▪ Humans intentionally fed bears
▪ Humans stored garbage in non-bear-proof containers in known bear habitat
▪ Pets attacked and enraged mother bears with cubs
None of these issues will be solved by a bear hunt. Yet the Florida Fish & Wildlife Conservation Commission (FWC) – which seems to have forgotten the “Conservation” part of their name with this issue – is proposing to open a hunting season on Florida black bears this October. This is despite their own biologists testifying that hunting will do nothing to deal with the public safety issue of bears wandering into neighborhoods.
We’re firmly against a bear hunt in Florida at this time. There ARE places in the United States, like northern New Jersey, where bears were reintroduced and now are a danger to humans because their population is out of control. A bear hunt makes sense there. Here in Florida, the Florida black bear was only removed from protected species status two years ago, after the first attack on a human.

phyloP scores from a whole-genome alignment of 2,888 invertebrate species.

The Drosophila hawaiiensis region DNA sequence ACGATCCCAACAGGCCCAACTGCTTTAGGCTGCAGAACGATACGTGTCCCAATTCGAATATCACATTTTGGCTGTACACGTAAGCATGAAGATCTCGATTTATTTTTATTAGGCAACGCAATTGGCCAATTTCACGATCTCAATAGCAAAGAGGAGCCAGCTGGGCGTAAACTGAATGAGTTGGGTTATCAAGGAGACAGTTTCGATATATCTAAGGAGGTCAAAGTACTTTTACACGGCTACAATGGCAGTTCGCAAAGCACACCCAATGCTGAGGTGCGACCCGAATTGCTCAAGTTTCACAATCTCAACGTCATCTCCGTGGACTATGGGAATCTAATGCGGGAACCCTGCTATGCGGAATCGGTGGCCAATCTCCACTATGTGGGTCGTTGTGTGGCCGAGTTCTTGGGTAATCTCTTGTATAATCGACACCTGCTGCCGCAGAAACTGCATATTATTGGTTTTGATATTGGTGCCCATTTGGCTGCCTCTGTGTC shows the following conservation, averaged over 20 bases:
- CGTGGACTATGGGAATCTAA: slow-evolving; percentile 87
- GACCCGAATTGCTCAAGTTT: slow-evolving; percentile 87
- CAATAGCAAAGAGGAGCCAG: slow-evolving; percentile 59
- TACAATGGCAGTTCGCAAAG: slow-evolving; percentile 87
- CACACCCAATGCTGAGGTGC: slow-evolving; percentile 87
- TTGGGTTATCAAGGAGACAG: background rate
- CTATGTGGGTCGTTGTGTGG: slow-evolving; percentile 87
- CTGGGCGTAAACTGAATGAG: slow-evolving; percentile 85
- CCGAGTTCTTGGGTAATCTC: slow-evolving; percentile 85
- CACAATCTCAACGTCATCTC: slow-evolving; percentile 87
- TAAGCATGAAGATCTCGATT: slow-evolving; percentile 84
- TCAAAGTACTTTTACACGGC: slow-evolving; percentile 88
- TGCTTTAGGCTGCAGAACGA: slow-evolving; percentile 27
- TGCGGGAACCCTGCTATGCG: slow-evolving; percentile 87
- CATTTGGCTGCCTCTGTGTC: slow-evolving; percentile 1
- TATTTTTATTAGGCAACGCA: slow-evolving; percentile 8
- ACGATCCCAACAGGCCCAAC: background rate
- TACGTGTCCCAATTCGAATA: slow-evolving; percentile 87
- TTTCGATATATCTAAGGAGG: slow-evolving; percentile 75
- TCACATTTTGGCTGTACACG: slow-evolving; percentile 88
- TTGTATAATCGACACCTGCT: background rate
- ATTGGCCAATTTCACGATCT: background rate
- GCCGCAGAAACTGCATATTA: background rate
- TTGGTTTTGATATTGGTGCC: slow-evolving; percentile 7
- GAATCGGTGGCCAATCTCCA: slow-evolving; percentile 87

We do not have an overpopulation of bears in Florida. We have an overpopulation of people in bear habitat. This is the issue that needs to be addressed. Hunting bears in the WMAs or National Forests will not solve the problem. Bear attacks will continue unless homeowners living in known bear habitat are forced to use bear-proof garbage cans. Unless these folks are taught to keep pet food indoors and to stop hanging bird feeders. Unless they adapt to the reality that their home is in the woods and behave properly. Sadly, most won’t unless they’re forced to by laws and fines and enforcement.
What can you do? April 15 is the next FWC commission meeting. Get your voice heard by calling, writing, or emailing the FWC in the next five days to share your opinion about Florida’s bears. Here’s a quick way to do so, via Florida Audubon.